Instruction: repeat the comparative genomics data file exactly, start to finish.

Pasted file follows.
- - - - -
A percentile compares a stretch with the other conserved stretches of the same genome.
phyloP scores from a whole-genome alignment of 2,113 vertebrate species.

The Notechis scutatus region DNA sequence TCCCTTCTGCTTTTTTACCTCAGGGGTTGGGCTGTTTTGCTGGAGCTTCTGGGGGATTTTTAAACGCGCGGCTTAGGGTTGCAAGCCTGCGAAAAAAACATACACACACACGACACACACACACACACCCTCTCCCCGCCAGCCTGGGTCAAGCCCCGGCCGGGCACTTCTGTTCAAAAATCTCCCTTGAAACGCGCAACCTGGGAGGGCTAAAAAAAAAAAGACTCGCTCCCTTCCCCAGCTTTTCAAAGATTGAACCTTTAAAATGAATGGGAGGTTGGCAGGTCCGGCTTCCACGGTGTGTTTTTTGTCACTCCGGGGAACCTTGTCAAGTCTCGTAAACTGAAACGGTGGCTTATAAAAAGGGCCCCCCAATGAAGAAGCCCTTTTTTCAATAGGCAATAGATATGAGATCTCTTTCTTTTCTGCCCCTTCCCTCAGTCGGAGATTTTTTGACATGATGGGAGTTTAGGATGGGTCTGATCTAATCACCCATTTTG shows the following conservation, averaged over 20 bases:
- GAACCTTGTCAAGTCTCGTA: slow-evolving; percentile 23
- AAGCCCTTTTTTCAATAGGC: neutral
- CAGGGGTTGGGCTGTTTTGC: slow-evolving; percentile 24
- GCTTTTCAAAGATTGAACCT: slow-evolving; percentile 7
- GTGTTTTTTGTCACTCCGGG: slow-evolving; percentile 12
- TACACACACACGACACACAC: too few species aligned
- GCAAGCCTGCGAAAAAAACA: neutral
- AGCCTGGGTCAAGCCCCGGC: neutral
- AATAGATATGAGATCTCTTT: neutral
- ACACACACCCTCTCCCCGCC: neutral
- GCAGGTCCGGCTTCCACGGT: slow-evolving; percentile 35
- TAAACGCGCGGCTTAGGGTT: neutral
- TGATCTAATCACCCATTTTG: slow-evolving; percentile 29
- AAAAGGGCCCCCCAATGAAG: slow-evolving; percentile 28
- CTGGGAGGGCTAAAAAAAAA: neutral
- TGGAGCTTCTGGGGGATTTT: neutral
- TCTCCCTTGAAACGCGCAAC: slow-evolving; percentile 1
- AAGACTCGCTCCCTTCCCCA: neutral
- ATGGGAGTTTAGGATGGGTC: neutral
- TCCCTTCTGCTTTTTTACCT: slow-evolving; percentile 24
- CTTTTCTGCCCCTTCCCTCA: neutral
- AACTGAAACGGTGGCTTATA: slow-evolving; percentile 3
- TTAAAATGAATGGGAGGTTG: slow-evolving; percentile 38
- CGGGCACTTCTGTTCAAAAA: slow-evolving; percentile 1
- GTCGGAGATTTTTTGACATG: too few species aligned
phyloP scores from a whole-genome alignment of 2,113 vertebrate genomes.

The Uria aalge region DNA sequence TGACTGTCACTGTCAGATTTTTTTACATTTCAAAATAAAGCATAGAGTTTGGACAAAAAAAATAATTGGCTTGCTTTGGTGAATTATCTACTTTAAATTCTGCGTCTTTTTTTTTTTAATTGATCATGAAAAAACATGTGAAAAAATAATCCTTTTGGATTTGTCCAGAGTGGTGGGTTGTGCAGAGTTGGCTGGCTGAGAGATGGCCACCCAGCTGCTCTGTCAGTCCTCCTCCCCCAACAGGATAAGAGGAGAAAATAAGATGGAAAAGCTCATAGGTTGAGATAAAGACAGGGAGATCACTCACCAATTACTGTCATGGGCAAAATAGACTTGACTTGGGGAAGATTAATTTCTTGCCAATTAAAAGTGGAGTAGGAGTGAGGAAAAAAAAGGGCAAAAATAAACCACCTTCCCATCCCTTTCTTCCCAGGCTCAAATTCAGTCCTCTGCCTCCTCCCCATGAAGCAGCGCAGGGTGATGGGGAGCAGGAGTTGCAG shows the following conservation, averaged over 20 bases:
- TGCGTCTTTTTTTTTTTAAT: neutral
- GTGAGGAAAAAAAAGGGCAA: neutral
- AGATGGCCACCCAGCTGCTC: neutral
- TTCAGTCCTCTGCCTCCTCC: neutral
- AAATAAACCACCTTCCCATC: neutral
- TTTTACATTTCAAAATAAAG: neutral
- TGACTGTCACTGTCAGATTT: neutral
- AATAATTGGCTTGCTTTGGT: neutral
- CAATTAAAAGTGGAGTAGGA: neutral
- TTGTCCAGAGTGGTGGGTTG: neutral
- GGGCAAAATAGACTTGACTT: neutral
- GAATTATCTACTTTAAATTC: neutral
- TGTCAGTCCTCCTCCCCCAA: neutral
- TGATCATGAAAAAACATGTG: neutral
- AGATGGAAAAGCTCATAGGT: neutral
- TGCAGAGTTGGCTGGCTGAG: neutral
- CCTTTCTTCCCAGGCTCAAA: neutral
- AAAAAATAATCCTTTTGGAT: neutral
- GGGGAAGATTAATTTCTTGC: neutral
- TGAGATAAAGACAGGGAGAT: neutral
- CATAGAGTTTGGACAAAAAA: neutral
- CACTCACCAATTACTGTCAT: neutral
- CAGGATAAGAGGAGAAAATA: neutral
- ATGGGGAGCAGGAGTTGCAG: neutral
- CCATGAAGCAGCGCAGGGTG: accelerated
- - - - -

A percentile compares a stretch with the other conserved stretches of the same genome.
phyloP scores from a whole-genome alignment of 2,113 vertebrate species.

The Notechis scutatus region DNA sequence TCCCTTCTGCTTTTTTACCTCAGGGGTTGGGCTGTTTTGCTGGAGCTTCTGGGGGATTTTTAAACGCGCGGCTTAGGGTTGCAAGCCTGCGAAAAAAACATACACACACACGACACACACACACACACCCTCTCCCCGCCAGCCTGGGTCAAGCCCCGGCCGGGCACTTCTGTTCAAAAATCTCCCTTGAAACGCGCAACCTGGGAGGGCTAAAAAAAAAAAGACTCGCTCCCTTCCCCAGCTTTTCAAAGATTGAACCTTTAAAATGAATGGGAGGTTGGCAGGTCCGGCTTCCACGGTGTGTTTTTTGTCACTCCGGGGAACCTTGTCAAGTCTCGTAAACTGAAACGGTGGCTTATAAAAAGGGCCCCCCAATGAAGAAGCCCTTTTTTCAATAGGCAATAGATATGAGATCTCTTTCTTTTCTGCCCCTTCCCTCAGTCGGAGATTTTTTGACATGATGGGAGTTTAGGATGGGTCTGATCTAATCACCCATTTTG shows the following conservation, averaged over 20 bases:
- GAACCTTGTCAAGTCTCGTA: slow-evolving; percentile 23
- AAGCCCTTTTTTCAATAGGC: neutral
- CAGGGGTTGGGCTGTTTTGC: slow-evolving; percentile 24
- GCTTTTCAAAGATTGAACCT: slow-evolving; percentile 7
- GTGTTTTTTGTCACTCCGGG: slow-evolving; percentile 12
- TACACACACACGACACACAC: too few species aligned
- GCAAGCCTGCGAAAAAAACA: neutral
- AGCCTGGGTCAAGCCCCGGC: neutral
- AATAGATATGAGATCTCTTT: neutral
- ACACACACCCTCTCCCCGCC: neutral
- GCAGGTCCGGCTTCCACGGT: slow-evolving; percentile 35
- TAAACGCGCGGCTTAGGGTT: neutral
- TGATCTAATCACCCATTTTG: slow-evolving; percentile 29
- AAAAGGGCCCCCCAATGAAG: slow-evolving; percentile 28
- CTGGGAGGGCTAAAAAAAAA: neutral
- TGGAGCTTCTGGGGGATTTT: neutral
- TCTCCCTTGAAACGCGCAAC: slow-evolving; percentile 1
- AAGACTCGCTCCCTTCCCCA: neutral
- ATGGGAGTTTAGGATGGGTC: neutral
- TCCCTTCTGCTTTTTTACCT: slow-evolving; percentile 24
- CTTTTCTGCCCCTTCCCTCA: neutral
- AACTGAAACGGTGGCTTATA: slow-evolving; percentile 3
- TTAAAATGAATGGGAGGTTG: slow-evolving; percentile 38
- CGGGCACTTCTGTTCAAAAA: slow-evolving; percentile 1
- GTCGGAGATTTTTTGACATG: too few species aligned
phyloP scores from a whole-genome alignment of 2,113 vertebrate genomes.

The Uria aalge region DNA sequence TGACTGTCACTGTCAGATTTTTTTACATTTCAAAATAAAGCATAGAGTTTGGACAAAAAAAATAATTGGCTTGCTTTGGTGAATTATCTACTTTAAATTCTGCGTCTTTTTTTTTTTAATTGATCATGAAAAAACATGTGAAAAAATAATCCTTTTGGATTTGTCCAGAGTGGTGGGTTGTGCAGAGTTGGCTGGCTGAGAGATGGCCACCCAGCTGCTCTGTCAGTCCTCCTCCCCCAACAGGATAAGAGGAGAAAATAAGATGGAAAAGCTCATAGGTTGAGATAAAGACAGGGAGATCACTCACCAATTACTGTCATGGGCAAAATAGACTTGACTTGGGGAAGATTAATTTCTTGCCAATTAAAAGTGGAGTAGGAGTGAGGAAAAAAAAGGGCAAAAATAAACCACCTTCCCATCCCTTTCTTCCCAGGCTCAAATTCAGTCCTCTGCCTCCTCCCCATGAAGCAGCGCAGGGTGATGGGGAGCAGGAGTTGCAG shows the following conservation, averaged over 20 bases:
- TGCGTCTTTTTTTTTTTAAT: neutral
- GTGAGGAAAAAAAAGGGCAA: neutral
- AGATGGCCACCCAGCTGCTC: neutral
- TTCAGTCCTCTGCCTCCTCC: neutral
- AAATAAACCACCTTCCCATC: neutral
- TTTTACATTTCAAAATAAAG: neutral
- TGACTGTCACTGTCAGATTT: neutral
- AATAATTGGCTTGCTTTGGT: neutral
- CAATTAAAAGTGGAGTAGGA: neutral
- TTGTCCAGAGTGGTGGGTTG: neutral
- GGGCAAAATAGACTTGACTT: neutral
- GAATTATCTACTTTAAATTC: neutral
- TGTCAGTCCTCCTCCCCCAA: neutral
- TGATCATGAAAAAACATGTG: neutral
- AGATGGAAAAGCTCATAGGT: neutral
- TGCAGAGTTGGCTGGCTGAG: neutral
- CCTTTCTTCCCAGGCTCAAA: neutral
- AAAAAATAATCCTTTTGGAT: neutral
- GGGGAAGATTAATTTCTTGC: neutral
- TGAGATAAAGACAGGGAGAT: neutral
- CATAGAGTTTGGACAAAAAA: neutral
- CACTCACCAATTACTGTCAT: neutral
- CAGGATAAGAGGAGAAAATA: neutral
- ATGGGGAGCAGGAGTTGCAG: neutral
- CCATGAAGCAGCGCAGGGTG: accelerated